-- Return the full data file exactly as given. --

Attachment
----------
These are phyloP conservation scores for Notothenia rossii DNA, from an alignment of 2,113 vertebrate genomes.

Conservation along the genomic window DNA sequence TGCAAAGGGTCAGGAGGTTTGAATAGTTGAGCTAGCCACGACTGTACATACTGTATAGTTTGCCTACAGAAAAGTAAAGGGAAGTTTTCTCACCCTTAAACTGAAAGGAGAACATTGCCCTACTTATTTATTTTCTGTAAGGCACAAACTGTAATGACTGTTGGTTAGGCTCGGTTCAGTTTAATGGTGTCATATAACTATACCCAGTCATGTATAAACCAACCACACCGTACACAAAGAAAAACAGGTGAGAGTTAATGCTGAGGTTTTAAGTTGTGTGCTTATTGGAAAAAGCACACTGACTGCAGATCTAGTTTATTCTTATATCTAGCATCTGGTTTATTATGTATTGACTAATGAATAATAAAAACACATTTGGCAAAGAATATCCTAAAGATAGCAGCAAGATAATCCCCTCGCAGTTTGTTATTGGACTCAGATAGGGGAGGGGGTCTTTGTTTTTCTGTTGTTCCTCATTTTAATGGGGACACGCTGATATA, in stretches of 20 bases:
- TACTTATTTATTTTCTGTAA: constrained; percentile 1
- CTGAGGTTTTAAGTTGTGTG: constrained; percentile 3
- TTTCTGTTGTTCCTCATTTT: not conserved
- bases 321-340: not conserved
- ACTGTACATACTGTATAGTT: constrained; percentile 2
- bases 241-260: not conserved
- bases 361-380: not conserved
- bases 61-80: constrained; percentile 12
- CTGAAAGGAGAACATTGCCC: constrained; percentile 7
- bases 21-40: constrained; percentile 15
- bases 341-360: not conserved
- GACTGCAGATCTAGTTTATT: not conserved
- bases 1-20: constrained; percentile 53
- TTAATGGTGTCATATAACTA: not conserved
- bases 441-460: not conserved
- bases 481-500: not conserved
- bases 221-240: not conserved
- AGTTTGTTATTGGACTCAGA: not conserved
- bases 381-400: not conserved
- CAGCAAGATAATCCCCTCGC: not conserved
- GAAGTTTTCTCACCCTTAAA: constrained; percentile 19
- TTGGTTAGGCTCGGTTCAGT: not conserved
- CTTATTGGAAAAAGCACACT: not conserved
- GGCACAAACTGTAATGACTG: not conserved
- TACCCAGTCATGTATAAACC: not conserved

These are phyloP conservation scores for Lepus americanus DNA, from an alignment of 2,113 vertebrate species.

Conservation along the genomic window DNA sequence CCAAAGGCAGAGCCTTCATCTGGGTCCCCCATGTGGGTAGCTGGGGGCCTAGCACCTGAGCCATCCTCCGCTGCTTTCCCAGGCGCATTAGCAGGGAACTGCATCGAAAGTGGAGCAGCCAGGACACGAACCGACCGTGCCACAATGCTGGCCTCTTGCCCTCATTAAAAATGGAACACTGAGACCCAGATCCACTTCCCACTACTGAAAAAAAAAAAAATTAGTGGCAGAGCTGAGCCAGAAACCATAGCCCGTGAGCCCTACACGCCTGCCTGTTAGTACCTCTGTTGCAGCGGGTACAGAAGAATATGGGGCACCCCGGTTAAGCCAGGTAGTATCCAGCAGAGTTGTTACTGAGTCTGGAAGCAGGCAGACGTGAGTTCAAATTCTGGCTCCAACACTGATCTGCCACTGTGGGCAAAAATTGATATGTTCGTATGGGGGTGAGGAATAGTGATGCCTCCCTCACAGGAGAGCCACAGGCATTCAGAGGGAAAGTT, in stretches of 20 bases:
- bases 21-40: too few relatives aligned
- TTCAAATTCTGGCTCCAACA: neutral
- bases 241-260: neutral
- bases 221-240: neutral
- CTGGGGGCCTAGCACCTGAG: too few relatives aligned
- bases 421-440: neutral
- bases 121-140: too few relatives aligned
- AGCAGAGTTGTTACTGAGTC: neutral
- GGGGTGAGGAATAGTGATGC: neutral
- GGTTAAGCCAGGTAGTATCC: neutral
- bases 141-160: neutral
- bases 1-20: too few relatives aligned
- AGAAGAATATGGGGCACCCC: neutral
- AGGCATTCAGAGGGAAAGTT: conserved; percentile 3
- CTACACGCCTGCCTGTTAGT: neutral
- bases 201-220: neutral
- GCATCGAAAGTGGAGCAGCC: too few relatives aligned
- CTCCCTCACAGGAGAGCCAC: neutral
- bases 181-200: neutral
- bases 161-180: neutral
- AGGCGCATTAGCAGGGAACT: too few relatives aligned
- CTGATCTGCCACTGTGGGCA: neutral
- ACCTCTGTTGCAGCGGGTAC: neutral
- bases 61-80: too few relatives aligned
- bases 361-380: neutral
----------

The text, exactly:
These are phyloP conservation scores for Notothenia rossii DNA, from an alignment of 2,113 vertebrate genomes.

Conservation along the genomic window DNA sequence TGCAAAGGGTCAGGAGGTTTGAATAGTTGAGCTAGCCACGACTGTACATACTGTATAGTTTGCCTACAGAAAAGTAAAGGGAAGTTTTCTCACCCTTAAACTGAAAGGAGAACATTGCCCTACTTATTTATTTTCTGTAAGGCACAAACTGTAATGACTGTTGGTTAGGCTCGGTTCAGTTTAATGGTGTCATATAACTATACCCAGTCATGTATAAACCAACCACACCGTACACAAAGAAAAACAGGTGAGAGTTAATGCTGAGGTTTTAAGTTGTGTGCTTATTGGAAAAAGCACACTGACTGCAGATCTAGTTTATTCTTATATCTAGCATCTGGTTTATTATGTATTGACTAATGAATAATAAAAACACATTTGGCAAAGAATATCCTAAAGATAGCAGCAAGATAATCCCCTCGCAGTTTGTTATTGGACTCAGATAGGGGAGGGGGTCTTTGTTTTTCTGTTGTTCCTCATTTTAATGGGGACACGCTGATATA, in stretches of 20 bases:
- TACTTATTTATTTTCTGTAA: constrained; percentile 1
- CTGAGGTTTTAAGTTGTGTG: constrained; percentile 3
- TTTCTGTTGTTCCTCATTTT: not conserved
- bases 321-340: not conserved
- ACTGTACATACTGTATAGTT: constrained; percentile 2
- bases 241-260: not conserved
- bases 361-380: not conserved
- bases 61-80: constrained; percentile 12
- CTGAAAGGAGAACATTGCCC: constrained; percentile 7
- bases 21-40: constrained; percentile 15
- bases 341-360: not conserved
- GACTGCAGATCTAGTTTATT: not conserved
- bases 1-20: constrained; percentile 53
- TTAATGGTGTCATATAACTA: not conserved
- bases 441-460: not conserved
- bases 481-500: not conserved
- bases 221-240: not conserved
- AGTTTGTTATTGGACTCAGA: not conserved
- bases 381-400: not conserved
- CAGCAAGATAATCCCCTCGC: not conserved
- GAAGTTTTCTCACCCTTAAA: constrained; percentile 19
- TTGGTTAGGCTCGGTTCAGT: not conserved
- CTTATTGGAAAAAGCACACT: not conserved
- GGCACAAACTGTAATGACTG: not conserved
- TACCCAGTCATGTATAAACC: not conserved

These are phyloP conservation scores for Lepus americanus DNA, from an alignment of 2,113 vertebrate species.

Conservation along the genomic window DNA sequence CCAAAGGCAGAGCCTTCATCTGGGTCCCCCATGTGGGTAGCTGGGGGCCTAGCACCTGAGCCATCCTCCGCTGCTTTCCCAGGCGCATTAGCAGGGAACTGCATCGAAAGTGGAGCAGCCAGGACACGAACCGACCGTGCCACAATGCTGGCCTCTTGCCCTCATTAAAAATGGAACACTGAGACCCAGATCCACTTCCCACTACTGAAAAAAAAAAAAATTAGTGGCAGAGCTGAGCCAGAAACCATAGCCCGTGAGCCCTACACGCCTGCCTGTTAGTACCTCTGTTGCAGCGGGTACAGAAGAATATGGGGCACCCCGGTTAAGCCAGGTAGTATCCAGCAGAGTTGTTACTGAGTCTGGAAGCAGGCAGACGTGAGTTCAAATTCTGGCTCCAACACTGATCTGCCACTGTGGGCAAAAATTGATATGTTCGTATGGGGGTGAGGAATAGTGATGCCTCCCTCACAGGAGAGCCACAGGCATTCAGAGGGAAAGTT, in stretches of 20 bases:
- bases 21-40: too few relatives aligned
- TTCAAATTCTGGCTCCAACA: neutral
- bases 241-260: neutral
- bases 221-240: neutral
- CTGGGGGCCTAGCACCTGAG: too few relatives aligned
- bases 421-440: neutral
- bases 121-140: too few relatives aligned
- AGCAGAGTTGTTACTGAGTC: neutral
- GGGGTGAGGAATAGTGATGC: neutral
- GGTTAAGCCAGGTAGTATCC: neutral
- bases 141-160: neutral
- bases 1-20: too few relatives aligned
- AGAAGAATATGGGGCACCCC: neutral
- AGGCATTCAGAGGGAAAGTT: conserved; percentile 3
- CTACACGCCTGCCTGTTAGT: neutral
- bases 201-220: neutral
- GCATCGAAAGTGGAGCAGCC: too few relatives aligned
- CTCCCTCACAGGAGAGCCAC: neutral
- bases 181-200: neutral
- bases 161-180: neutral
- AGGCGCATTAGCAGGGAACT: too few relatives aligned
- CTGATCTGCCACTGTGGGCA: neutral
- ACCTCTGTTGCAGCGGGTAC: neutral
- bases 61-80: too few relatives aligned
- bases 361-380: neutral